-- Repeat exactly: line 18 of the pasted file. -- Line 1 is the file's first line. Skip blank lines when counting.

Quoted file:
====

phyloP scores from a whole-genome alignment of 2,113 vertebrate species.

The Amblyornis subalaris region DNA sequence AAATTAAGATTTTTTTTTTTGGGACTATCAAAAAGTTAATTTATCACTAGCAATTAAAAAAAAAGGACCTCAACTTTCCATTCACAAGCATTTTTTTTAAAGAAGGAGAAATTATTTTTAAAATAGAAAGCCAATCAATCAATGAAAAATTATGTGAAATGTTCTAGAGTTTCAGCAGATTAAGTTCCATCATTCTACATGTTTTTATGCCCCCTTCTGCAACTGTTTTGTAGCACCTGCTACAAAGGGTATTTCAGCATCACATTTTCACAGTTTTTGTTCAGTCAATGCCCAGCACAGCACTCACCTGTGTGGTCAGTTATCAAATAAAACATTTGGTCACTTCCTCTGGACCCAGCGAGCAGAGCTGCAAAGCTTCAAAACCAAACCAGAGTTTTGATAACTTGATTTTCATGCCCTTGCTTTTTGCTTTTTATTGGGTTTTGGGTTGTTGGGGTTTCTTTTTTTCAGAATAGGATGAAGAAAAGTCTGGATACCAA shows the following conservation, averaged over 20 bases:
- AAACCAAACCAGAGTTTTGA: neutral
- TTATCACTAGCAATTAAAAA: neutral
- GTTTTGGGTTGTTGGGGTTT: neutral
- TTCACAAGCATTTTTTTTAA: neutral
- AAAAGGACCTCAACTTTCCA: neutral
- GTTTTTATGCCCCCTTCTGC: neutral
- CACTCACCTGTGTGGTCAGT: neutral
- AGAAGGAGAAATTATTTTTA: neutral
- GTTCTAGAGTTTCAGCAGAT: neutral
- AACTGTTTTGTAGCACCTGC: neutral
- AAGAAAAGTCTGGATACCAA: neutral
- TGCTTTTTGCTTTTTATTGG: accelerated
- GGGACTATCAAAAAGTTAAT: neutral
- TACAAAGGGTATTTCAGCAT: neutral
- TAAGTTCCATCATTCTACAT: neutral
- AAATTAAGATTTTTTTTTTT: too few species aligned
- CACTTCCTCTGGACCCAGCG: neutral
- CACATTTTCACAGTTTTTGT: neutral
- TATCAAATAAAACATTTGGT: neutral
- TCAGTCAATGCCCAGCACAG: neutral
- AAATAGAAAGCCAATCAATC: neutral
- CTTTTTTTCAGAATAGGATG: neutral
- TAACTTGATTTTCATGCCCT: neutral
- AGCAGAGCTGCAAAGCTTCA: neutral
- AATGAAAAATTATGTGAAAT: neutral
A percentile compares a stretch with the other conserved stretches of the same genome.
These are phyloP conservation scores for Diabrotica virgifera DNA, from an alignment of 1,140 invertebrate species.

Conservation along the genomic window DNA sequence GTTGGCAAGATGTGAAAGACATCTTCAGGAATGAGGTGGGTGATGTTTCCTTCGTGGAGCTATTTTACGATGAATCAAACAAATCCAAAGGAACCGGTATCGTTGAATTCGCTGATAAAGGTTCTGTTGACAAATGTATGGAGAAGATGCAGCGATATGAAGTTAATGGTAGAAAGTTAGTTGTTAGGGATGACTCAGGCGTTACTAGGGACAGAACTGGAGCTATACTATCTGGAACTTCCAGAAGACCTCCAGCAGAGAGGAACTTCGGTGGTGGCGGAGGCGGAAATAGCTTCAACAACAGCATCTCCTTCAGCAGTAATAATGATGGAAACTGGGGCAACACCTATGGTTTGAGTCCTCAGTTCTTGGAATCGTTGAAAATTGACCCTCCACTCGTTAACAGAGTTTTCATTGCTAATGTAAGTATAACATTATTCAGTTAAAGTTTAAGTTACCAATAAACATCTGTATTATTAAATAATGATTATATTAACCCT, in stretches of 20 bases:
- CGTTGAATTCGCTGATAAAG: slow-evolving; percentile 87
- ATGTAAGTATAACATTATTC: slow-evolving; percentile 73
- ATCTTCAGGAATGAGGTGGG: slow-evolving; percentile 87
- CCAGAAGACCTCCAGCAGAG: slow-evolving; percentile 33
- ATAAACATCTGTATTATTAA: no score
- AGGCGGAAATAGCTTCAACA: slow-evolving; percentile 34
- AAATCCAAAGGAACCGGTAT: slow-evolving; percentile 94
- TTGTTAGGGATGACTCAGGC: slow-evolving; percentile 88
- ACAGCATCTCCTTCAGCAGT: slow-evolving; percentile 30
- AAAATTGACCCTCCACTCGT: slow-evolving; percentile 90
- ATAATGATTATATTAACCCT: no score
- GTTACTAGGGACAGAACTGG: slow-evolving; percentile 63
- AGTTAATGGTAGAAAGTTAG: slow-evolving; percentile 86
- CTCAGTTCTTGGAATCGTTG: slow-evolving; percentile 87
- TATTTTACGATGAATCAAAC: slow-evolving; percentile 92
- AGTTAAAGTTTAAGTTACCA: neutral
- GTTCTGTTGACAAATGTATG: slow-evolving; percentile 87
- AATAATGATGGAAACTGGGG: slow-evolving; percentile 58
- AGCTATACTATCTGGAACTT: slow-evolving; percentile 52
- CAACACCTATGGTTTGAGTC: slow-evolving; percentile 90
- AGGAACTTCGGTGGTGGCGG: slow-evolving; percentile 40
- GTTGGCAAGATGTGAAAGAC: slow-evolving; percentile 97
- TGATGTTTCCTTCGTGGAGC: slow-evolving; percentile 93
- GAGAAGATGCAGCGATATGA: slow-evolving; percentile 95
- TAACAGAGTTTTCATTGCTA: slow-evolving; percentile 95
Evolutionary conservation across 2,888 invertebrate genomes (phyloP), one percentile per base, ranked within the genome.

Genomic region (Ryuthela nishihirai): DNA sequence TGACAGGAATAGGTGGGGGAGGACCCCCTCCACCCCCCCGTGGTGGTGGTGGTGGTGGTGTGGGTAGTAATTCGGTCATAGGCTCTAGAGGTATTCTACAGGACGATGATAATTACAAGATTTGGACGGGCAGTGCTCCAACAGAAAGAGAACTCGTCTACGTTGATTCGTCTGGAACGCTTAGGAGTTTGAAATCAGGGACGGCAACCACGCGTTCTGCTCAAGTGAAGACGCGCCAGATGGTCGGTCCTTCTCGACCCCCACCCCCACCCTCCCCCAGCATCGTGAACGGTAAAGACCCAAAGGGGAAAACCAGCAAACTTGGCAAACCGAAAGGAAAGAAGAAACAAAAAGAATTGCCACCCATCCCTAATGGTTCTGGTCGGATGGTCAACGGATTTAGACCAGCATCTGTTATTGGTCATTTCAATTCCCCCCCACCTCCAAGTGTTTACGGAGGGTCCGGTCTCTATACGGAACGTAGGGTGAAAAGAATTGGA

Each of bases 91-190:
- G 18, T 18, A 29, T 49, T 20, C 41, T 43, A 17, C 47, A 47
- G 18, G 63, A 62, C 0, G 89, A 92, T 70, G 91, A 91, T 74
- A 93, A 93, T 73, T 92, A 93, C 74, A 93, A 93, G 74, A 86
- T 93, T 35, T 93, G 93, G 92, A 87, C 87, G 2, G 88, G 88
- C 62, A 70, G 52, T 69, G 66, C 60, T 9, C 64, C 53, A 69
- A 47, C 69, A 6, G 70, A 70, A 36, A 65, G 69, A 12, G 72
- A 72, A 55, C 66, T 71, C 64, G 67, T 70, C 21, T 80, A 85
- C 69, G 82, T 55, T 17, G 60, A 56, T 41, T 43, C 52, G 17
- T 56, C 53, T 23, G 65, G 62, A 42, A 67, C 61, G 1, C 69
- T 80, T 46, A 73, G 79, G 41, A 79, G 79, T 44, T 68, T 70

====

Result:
- AAATTAAGATTTTTTTTTTT: too few species aligned